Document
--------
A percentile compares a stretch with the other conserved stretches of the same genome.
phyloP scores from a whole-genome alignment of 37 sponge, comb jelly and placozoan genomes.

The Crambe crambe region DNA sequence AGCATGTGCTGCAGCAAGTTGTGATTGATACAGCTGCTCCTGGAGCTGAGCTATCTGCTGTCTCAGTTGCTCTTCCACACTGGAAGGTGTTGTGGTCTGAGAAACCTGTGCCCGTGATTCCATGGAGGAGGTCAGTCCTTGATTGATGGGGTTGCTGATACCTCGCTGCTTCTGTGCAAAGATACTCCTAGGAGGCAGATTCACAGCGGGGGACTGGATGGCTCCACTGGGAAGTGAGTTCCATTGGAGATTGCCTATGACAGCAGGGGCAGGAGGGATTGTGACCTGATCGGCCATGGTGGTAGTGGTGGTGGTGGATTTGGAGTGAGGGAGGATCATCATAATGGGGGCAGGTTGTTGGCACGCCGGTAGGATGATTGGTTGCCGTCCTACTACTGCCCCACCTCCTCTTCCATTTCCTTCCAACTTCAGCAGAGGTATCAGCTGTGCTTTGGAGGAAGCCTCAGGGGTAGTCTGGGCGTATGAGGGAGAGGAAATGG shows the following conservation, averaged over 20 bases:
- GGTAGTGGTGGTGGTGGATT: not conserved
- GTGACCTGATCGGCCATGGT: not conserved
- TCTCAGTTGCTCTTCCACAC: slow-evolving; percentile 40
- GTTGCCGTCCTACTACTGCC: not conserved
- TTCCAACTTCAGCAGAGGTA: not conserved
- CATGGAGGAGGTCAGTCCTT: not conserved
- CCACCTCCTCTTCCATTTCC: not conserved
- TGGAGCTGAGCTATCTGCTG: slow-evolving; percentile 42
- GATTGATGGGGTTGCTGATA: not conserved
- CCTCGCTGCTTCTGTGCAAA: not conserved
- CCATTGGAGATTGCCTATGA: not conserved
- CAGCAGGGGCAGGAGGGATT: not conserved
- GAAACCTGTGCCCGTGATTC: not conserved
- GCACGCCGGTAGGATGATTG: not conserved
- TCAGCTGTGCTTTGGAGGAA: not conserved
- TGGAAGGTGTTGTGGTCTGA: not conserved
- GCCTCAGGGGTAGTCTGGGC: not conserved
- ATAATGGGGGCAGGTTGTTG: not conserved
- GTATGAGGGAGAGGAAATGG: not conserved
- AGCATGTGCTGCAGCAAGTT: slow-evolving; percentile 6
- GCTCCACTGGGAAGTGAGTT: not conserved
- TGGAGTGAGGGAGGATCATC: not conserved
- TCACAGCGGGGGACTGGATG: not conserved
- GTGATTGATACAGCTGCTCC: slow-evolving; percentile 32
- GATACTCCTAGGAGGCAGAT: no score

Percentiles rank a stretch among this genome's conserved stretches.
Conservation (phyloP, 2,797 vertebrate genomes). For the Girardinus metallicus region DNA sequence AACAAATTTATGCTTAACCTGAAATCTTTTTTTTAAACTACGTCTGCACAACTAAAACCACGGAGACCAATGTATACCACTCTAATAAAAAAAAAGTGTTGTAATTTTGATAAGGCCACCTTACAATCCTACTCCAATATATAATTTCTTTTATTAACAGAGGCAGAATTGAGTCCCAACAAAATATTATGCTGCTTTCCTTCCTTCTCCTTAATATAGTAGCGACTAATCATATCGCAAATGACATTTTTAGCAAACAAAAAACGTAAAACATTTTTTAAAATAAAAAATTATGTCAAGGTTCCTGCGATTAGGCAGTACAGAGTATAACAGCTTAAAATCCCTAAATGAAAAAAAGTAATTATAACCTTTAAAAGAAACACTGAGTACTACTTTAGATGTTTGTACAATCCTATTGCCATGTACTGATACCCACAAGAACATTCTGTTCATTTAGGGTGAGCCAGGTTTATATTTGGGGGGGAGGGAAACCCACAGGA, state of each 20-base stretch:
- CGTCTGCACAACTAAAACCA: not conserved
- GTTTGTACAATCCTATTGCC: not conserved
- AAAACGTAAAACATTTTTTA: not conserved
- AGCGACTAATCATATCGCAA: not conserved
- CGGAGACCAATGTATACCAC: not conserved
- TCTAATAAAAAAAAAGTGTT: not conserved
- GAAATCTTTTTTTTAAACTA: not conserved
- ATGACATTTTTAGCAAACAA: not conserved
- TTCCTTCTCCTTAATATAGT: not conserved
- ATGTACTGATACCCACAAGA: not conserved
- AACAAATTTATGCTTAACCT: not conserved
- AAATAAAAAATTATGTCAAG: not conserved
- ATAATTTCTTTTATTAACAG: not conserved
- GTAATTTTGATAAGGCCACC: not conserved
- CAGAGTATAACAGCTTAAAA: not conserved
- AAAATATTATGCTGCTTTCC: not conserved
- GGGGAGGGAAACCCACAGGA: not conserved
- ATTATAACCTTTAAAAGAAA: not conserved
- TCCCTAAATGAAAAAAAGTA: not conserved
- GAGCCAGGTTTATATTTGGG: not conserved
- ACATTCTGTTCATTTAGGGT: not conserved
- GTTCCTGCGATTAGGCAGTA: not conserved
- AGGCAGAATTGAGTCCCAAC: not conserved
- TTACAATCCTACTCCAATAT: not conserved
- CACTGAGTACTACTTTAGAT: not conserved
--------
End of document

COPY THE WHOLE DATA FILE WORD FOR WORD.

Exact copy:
A percentile compares a stretch with the other conserved stretches of the same genome.
phyloP scores from a whole-genome alignment of 37 sponge, comb jelly and placozoan genomes.

The Crambe crambe region DNA sequence AGCATGTGCTGCAGCAAGTTGTGATTGATACAGCTGCTCCTGGAGCTGAGCTATCTGCTGTCTCAGTTGCTCTTCCACACTGGAAGGTGTTGTGGTCTGAGAAACCTGTGCCCGTGATTCCATGGAGGAGGTCAGTCCTTGATTGATGGGGTTGCTGATACCTCGCTGCTTCTGTGCAAAGATACTCCTAGGAGGCAGATTCACAGCGGGGGACTGGATGGCTCCACTGGGAAGTGAGTTCCATTGGAGATTGCCTATGACAGCAGGGGCAGGAGGGATTGTGACCTGATCGGCCATGGTGGTAGTGGTGGTGGTGGATTTGGAGTGAGGGAGGATCATCATAATGGGGGCAGGTTGTTGGCACGCCGGTAGGATGATTGGTTGCCGTCCTACTACTGCCCCACCTCCTCTTCCATTTCCTTCCAACTTCAGCAGAGGTATCAGCTGTGCTTTGGAGGAAGCCTCAGGGGTAGTCTGGGCGTATGAGGGAGAGGAAATGG shows the following conservation, averaged over 20 bases:
- GGTAGTGGTGGTGGTGGATT: not conserved
- GTGACCTGATCGGCCATGGT: not conserved
- TCTCAGTTGCTCTTCCACAC: slow-evolving; percentile 40
- GTTGCCGTCCTACTACTGCC: not conserved
- TTCCAACTTCAGCAGAGGTA: not conserved
- CATGGAGGAGGTCAGTCCTT: not conserved
- CCACCTCCTCTTCCATTTCC: not conserved
- TGGAGCTGAGCTATCTGCTG: slow-evolving; percentile 42
- GATTGATGGGGTTGCTGATA: not conserved
- CCTCGCTGCTTCTGTGCAAA: not conserved
- CCATTGGAGATTGCCTATGA: not conserved
- CAGCAGGGGCAGGAGGGATT: not conserved
- GAAACCTGTGCCCGTGATTC: not conserved
- GCACGCCGGTAGGATGATTG: not conserved
- TCAGCTGTGCTTTGGAGGAA: not conserved
- TGGAAGGTGTTGTGGTCTGA: not conserved
- GCCTCAGGGGTAGTCTGGGC: not conserved
- ATAATGGGGGCAGGTTGTTG: not conserved
- GTATGAGGGAGAGGAAATGG: not conserved
- AGCATGTGCTGCAGCAAGTT: slow-evolving; percentile 6
- GCTCCACTGGGAAGTGAGTT: not conserved
- TGGAGTGAGGGAGGATCATC: not conserved
- TCACAGCGGGGGACTGGATG: not conserved
- GTGATTGATACAGCTGCTCC: slow-evolving; percentile 32
- GATACTCCTAGGAGGCAGAT: no score

Percentiles rank a stretch among this genome's conserved stretches.
Conservation (phyloP, 2,797 vertebrate genomes). For the Girardinus metallicus region DNA sequence AACAAATTTATGCTTAACCTGAAATCTTTTTTTTAAACTACGTCTGCACAACTAAAACCACGGAGACCAATGTATACCACTCTAATAAAAAAAAAGTGTTGTAATTTTGATAAGGCCACCTTACAATCCTACTCCAATATATAATTTCTTTTATTAACAGAGGCAGAATTGAGTCCCAACAAAATATTATGCTGCTTTCCTTCCTTCTCCTTAATATAGTAGCGACTAATCATATCGCAAATGACATTTTTAGCAAACAAAAAACGTAAAACATTTTTTAAAATAAAAAATTATGTCAAGGTTCCTGCGATTAGGCAGTACAGAGTATAACAGCTTAAAATCCCTAAATGAAAAAAAGTAATTATAACCTTTAAAAGAAACACTGAGTACTACTTTAGATGTTTGTACAATCCTATTGCCATGTACTGATACCCACAAGAACATTCTGTTCATTTAGGGTGAGCCAGGTTTATATTTGGGGGGGAGGGAAACCCACAGGA, state of each 20-base stretch:
- CGTCTGCACAACTAAAACCA: not conserved
- GTTTGTACAATCCTATTGCC: not conserved
- AAAACGTAAAACATTTTTTA: not conserved
- AGCGACTAATCATATCGCAA: not conserved
- CGGAGACCAATGTATACCAC: not conserved
- TCTAATAAAAAAAAAGTGTT: not conserved
- GAAATCTTTTTTTTAAACTA: not conserved
- ATGACATTTTTAGCAAACAA: not conserved
- TTCCTTCTCCTTAATATAGT: not conserved
- ATGTACTGATACCCACAAGA: not conserved
- AACAAATTTATGCTTAACCT: not conserved
- AAATAAAAAATTATGTCAAG: not conserved
- ATAATTTCTTTTATTAACAG: not conserved
- GTAATTTTGATAAGGCCACC: not conserved
- CAGAGTATAACAGCTTAAAA: not conserved
- AAAATATTATGCTGCTTTCC: not conserved
- GGGGAGGGAAACCCACAGGA: not conserved
- ATTATAACCTTTAAAAGAAA: not conserved
- TCCCTAAATGAAAAAAAGTA: not conserved
- GAGCCAGGTTTATATTTGGG: not conserved
- ACATTCTGTTCATTTAGGGT: not conserved
- GTTCCTGCGATTAGGCAGTA: not conserved
- AGGCAGAATTGAGTCCCAAC: not conserved
- TTACAATCCTACTCCAATAT: not conserved
- CACTGAGTACTACTTTAGAT: not conserved